MARGARET MUZA

The Pfister Artist in Residence

Margaret Muza

The Pfister Hotel, owned and managed by Marcus® Hotels & Resorts, today announced Margaret Muza as its ninth resident artist. Muza, a Milwaukee-area tintype photographer, will begin working in the hotel’s lobby-level Artist’s Studio for one year beginning April 1, 2017, succeeding current Pfister artist and abstract expressionist painter, Pamela Anderson. For only the second time in the history of the Artist-in-Residence program, Muza was also selected as the winner of the public vote.

“I am thrilled to be chosen as The Pfister Hotel’s ninth Artist in Residence. I plan to transform the studio space into an authentic tintype studio where guests can witness this historic photography process that dates back to the Civil War era,” said Muza. “My love of history made me familiar with tintypes. The beauty of older portraits such as Abraham Lincoln, Fredrick Douglass and others moved me and I fell in love with the process. I am eager to begin interacting with hotel guests and teaching them the inner workings of tintype photography. As part of my work in the studio, I will be able to capture memorable moments as they happen and give guests their own unique tintype portrait only a few minutes after the picture is taken. I look forward to capturing the many faces of guests and associates and telling their story through my work.”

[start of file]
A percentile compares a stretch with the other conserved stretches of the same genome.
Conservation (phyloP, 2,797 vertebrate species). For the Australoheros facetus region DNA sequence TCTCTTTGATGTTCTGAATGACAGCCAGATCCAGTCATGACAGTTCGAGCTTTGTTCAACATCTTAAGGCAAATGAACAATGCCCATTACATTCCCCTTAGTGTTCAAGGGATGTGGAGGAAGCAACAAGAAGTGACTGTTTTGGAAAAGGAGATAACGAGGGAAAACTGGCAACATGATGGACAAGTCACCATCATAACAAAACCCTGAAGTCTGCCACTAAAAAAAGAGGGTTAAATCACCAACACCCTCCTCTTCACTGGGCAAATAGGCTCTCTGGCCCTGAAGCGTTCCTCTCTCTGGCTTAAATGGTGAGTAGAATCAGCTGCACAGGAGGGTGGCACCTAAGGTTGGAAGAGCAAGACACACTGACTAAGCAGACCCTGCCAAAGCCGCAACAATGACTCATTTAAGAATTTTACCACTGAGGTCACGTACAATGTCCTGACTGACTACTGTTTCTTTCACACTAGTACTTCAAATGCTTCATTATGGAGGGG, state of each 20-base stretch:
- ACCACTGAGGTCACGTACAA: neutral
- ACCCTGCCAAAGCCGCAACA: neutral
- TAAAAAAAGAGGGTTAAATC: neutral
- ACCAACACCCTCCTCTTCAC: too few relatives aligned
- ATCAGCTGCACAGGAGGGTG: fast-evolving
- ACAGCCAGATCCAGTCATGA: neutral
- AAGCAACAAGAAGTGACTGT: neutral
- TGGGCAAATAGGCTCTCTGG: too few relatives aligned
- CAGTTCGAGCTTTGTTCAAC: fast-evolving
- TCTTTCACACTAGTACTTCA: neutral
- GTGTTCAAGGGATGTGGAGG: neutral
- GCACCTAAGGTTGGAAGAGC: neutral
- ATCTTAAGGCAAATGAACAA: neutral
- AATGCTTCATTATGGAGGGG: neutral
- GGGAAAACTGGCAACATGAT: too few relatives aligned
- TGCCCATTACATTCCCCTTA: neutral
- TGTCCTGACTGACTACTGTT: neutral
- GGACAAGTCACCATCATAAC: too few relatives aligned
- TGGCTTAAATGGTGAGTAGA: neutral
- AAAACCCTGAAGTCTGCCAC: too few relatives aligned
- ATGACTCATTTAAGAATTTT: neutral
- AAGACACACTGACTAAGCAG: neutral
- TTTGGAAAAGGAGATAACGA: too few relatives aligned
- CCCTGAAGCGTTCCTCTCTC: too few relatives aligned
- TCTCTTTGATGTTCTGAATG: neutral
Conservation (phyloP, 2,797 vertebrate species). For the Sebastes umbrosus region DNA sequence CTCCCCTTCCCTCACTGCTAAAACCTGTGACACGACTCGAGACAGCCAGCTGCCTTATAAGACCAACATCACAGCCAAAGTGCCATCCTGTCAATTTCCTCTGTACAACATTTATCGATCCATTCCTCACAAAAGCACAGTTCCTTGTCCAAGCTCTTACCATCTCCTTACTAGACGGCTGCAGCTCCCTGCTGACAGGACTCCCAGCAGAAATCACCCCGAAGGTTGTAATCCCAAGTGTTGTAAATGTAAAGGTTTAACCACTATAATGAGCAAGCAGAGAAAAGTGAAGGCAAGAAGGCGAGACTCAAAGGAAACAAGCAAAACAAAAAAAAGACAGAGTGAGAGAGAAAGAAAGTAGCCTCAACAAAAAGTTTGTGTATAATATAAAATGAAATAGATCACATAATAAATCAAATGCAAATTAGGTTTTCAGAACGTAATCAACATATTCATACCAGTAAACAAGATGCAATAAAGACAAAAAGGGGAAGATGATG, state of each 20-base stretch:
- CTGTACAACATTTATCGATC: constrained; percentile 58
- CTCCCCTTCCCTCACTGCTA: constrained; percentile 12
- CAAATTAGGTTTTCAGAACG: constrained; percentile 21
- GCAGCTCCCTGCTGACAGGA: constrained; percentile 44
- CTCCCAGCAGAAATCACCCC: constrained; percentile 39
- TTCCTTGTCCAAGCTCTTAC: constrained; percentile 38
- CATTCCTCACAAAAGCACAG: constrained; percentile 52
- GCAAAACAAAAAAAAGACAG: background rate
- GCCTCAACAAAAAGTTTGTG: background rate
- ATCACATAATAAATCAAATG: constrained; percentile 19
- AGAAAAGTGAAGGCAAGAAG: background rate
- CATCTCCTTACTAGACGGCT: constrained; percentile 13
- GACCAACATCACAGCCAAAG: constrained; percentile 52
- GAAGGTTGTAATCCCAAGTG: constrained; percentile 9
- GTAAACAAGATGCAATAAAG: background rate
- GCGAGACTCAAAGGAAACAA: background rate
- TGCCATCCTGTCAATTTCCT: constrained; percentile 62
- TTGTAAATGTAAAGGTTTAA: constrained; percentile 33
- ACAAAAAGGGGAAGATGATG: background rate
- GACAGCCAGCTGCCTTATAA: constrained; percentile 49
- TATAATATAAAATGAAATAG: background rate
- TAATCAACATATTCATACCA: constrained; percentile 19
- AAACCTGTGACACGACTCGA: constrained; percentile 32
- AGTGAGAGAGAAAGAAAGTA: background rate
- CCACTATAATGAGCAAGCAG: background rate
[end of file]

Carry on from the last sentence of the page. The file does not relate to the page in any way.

TintypeTintype is a photograph made by creating a direct positive on a thin sheet of metal coated with a dark lacquer or enamel and used as the support for the photograph emulsion. Tintype photography became popular during the 1860s, and was commonly made by photographers in booths at open fairs and carnivals, as well as by sidewalk photographers. As the ninth Artist in Residence, Muza will engage guests in the tintype process. Taking only about fifteen minutes from start to finish, Muza mixes a liquid “film” called collodion and pours it directly onto the metal plate which will then sensitize in silver nitrate making it light sensitive. The plate is then loaded onto the back of a large format view camera and exposed for anywhere between one and 15 seconds depending on a few variables. Finally, the plate is developed on site.

 

Receive Exclusive Content & Travel Deals

Discover and follow more Pfister content

Terms of Use

Use of this website indicates your agreement to our Terms of Use.

X